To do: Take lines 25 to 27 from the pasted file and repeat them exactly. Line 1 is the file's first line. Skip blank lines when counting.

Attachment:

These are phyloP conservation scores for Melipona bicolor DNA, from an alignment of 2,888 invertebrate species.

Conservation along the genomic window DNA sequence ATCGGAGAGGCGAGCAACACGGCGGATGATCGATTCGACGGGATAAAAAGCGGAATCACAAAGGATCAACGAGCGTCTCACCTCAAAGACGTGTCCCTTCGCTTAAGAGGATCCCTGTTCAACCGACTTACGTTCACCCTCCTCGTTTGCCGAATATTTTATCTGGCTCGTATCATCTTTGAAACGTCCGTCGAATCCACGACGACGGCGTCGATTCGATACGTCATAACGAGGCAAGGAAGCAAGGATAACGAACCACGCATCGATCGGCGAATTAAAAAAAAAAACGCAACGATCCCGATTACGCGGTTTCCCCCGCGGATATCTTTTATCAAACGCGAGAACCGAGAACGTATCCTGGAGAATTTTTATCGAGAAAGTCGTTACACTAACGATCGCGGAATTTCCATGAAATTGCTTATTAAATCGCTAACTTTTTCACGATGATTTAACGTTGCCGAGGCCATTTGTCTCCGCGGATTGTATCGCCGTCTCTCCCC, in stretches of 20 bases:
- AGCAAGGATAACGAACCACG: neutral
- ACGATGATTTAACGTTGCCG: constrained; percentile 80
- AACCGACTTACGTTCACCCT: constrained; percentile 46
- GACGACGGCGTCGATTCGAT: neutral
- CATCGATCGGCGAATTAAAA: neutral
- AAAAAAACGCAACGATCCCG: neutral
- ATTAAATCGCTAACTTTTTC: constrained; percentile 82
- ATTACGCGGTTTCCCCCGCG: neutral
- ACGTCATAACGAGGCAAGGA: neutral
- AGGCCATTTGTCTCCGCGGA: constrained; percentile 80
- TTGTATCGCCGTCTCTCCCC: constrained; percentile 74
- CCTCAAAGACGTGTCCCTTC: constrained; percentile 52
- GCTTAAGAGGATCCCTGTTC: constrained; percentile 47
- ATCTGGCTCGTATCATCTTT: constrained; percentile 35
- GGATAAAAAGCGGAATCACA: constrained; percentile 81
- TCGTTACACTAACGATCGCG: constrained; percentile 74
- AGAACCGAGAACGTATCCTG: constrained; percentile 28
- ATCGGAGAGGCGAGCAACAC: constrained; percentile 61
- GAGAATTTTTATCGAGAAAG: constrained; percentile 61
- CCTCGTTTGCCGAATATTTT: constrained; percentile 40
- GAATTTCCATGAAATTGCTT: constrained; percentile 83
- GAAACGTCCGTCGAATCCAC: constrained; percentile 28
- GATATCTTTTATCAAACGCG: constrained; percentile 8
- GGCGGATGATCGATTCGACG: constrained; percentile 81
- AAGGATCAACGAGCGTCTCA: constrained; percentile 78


- GATATCTTTTATCAAACGCG: constrained; percentile 8
- GGCGGATGATCGATTCGACG: constrained; percentile 81
- AAGGATCAACGAGCGTCTCA: constrained; percentile 78